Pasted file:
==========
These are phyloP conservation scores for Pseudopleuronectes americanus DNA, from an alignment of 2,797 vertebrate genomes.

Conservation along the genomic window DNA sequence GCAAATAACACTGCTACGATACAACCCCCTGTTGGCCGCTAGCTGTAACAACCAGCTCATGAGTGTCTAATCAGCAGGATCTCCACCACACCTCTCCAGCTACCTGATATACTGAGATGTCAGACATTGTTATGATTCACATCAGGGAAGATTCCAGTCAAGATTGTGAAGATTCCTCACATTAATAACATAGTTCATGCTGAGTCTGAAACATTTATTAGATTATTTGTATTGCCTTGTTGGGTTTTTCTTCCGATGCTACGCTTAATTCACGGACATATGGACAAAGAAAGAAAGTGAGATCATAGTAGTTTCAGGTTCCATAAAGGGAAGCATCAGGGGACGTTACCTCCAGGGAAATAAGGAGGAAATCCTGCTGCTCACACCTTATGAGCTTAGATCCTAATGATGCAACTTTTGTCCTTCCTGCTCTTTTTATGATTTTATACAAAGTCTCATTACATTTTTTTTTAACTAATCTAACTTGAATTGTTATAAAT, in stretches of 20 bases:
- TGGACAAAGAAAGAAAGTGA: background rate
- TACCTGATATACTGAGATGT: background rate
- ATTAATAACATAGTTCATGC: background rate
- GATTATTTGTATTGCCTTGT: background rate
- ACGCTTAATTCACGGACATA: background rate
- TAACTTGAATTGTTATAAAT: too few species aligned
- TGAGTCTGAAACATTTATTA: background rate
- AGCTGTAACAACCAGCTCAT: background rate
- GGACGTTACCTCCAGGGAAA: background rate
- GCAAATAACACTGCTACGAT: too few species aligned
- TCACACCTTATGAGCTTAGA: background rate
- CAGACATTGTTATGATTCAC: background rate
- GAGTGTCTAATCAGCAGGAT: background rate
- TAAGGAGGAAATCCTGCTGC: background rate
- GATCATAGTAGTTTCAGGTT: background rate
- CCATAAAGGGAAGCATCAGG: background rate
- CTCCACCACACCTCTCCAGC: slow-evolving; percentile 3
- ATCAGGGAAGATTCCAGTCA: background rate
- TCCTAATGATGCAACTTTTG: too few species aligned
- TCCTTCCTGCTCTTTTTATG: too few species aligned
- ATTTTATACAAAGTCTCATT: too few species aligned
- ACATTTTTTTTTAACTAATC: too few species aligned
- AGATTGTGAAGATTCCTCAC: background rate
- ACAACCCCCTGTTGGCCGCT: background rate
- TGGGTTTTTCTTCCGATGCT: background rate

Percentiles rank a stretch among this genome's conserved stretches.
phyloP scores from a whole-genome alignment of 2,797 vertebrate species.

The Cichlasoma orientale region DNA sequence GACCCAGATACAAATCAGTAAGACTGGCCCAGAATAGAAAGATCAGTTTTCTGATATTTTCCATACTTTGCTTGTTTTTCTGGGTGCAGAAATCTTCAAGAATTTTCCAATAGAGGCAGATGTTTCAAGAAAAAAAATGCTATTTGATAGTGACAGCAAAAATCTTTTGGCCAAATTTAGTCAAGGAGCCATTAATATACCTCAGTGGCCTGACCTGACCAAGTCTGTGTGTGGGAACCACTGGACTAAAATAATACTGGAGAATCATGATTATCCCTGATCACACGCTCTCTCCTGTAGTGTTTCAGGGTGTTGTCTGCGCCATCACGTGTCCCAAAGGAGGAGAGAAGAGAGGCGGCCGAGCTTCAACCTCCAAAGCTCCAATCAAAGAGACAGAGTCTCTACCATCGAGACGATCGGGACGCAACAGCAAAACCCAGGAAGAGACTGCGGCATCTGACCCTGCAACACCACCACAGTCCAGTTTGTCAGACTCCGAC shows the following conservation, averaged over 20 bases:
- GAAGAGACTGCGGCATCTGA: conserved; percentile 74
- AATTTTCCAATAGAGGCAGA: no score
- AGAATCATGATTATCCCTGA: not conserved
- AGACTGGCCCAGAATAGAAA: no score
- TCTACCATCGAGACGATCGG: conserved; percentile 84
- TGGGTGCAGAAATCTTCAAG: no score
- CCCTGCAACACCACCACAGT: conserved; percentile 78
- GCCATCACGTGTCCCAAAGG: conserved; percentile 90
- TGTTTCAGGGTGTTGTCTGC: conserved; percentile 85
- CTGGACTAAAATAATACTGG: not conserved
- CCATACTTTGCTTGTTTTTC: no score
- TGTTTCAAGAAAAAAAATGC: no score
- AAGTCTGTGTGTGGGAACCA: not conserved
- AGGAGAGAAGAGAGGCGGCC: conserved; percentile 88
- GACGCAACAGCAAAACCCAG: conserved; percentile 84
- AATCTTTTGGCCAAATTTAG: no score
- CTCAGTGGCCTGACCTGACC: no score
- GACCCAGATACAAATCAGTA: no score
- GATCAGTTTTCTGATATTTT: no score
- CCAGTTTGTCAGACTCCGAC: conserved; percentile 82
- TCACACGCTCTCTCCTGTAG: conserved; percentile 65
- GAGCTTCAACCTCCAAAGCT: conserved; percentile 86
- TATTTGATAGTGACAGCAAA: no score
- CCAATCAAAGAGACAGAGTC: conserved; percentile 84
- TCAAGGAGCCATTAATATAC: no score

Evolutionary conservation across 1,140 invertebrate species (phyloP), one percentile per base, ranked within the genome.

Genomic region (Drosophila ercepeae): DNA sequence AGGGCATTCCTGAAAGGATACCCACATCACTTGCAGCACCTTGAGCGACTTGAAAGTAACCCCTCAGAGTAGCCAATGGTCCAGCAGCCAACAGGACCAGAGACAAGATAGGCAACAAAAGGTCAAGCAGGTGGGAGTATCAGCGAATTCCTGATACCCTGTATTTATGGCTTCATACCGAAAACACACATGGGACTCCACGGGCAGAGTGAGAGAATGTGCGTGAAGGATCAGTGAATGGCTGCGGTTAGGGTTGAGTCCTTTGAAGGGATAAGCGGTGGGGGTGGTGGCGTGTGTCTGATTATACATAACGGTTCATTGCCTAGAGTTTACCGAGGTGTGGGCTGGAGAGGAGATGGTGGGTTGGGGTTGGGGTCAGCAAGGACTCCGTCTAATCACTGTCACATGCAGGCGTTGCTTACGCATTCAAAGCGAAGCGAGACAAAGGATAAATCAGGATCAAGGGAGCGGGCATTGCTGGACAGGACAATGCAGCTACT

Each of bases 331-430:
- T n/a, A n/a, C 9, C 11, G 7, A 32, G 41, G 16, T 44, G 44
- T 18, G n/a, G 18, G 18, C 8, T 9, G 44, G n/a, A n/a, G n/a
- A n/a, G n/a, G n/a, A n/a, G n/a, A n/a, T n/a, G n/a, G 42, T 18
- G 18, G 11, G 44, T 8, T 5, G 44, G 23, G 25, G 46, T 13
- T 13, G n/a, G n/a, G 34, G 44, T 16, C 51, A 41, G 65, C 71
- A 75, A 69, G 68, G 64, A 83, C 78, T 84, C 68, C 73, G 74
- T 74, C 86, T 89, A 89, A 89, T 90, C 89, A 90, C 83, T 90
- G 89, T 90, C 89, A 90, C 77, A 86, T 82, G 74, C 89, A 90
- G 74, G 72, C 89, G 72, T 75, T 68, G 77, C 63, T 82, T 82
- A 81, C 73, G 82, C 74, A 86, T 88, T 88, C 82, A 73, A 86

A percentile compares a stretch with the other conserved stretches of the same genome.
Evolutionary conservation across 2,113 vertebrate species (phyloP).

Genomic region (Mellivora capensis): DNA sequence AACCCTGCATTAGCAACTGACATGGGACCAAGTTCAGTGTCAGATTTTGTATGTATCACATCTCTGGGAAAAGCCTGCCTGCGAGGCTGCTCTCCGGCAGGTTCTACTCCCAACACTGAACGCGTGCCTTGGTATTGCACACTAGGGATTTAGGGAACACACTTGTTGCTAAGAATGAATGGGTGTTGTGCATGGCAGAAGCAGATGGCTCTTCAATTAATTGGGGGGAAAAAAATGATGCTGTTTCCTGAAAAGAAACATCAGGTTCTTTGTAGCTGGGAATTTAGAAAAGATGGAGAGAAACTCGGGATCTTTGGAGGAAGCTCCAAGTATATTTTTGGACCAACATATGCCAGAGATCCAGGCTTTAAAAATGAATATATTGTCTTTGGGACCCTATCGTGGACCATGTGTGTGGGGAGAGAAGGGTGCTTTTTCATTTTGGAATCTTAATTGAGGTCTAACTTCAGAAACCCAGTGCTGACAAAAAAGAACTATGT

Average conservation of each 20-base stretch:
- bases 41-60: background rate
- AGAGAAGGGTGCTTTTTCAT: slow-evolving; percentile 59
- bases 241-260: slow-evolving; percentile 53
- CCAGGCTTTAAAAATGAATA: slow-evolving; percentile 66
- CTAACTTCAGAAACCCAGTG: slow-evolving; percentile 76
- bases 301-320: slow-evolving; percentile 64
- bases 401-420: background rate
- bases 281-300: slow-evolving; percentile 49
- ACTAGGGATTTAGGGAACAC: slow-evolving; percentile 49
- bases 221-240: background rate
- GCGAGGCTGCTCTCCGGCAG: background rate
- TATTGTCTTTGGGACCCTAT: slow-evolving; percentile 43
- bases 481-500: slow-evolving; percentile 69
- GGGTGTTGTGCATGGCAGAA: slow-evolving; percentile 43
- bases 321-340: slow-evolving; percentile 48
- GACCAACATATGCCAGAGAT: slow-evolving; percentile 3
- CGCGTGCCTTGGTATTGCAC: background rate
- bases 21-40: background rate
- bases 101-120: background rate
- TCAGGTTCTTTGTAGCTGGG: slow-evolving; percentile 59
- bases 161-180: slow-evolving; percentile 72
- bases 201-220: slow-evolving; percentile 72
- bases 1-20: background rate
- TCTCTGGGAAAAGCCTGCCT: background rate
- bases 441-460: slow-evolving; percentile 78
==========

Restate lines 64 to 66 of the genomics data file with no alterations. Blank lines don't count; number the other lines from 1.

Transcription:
- A 75, A 69, G 68, G 64, A 83, C 78, T 84, C 68, C 73, G 74
- T 74, C 86, T 89, A 89, A 89, T 90, C 89, A 90, C 83, T 90
- G 89, T 90, C 89, A 90, C 77, A 86, T 82, G 74, C 89, A 90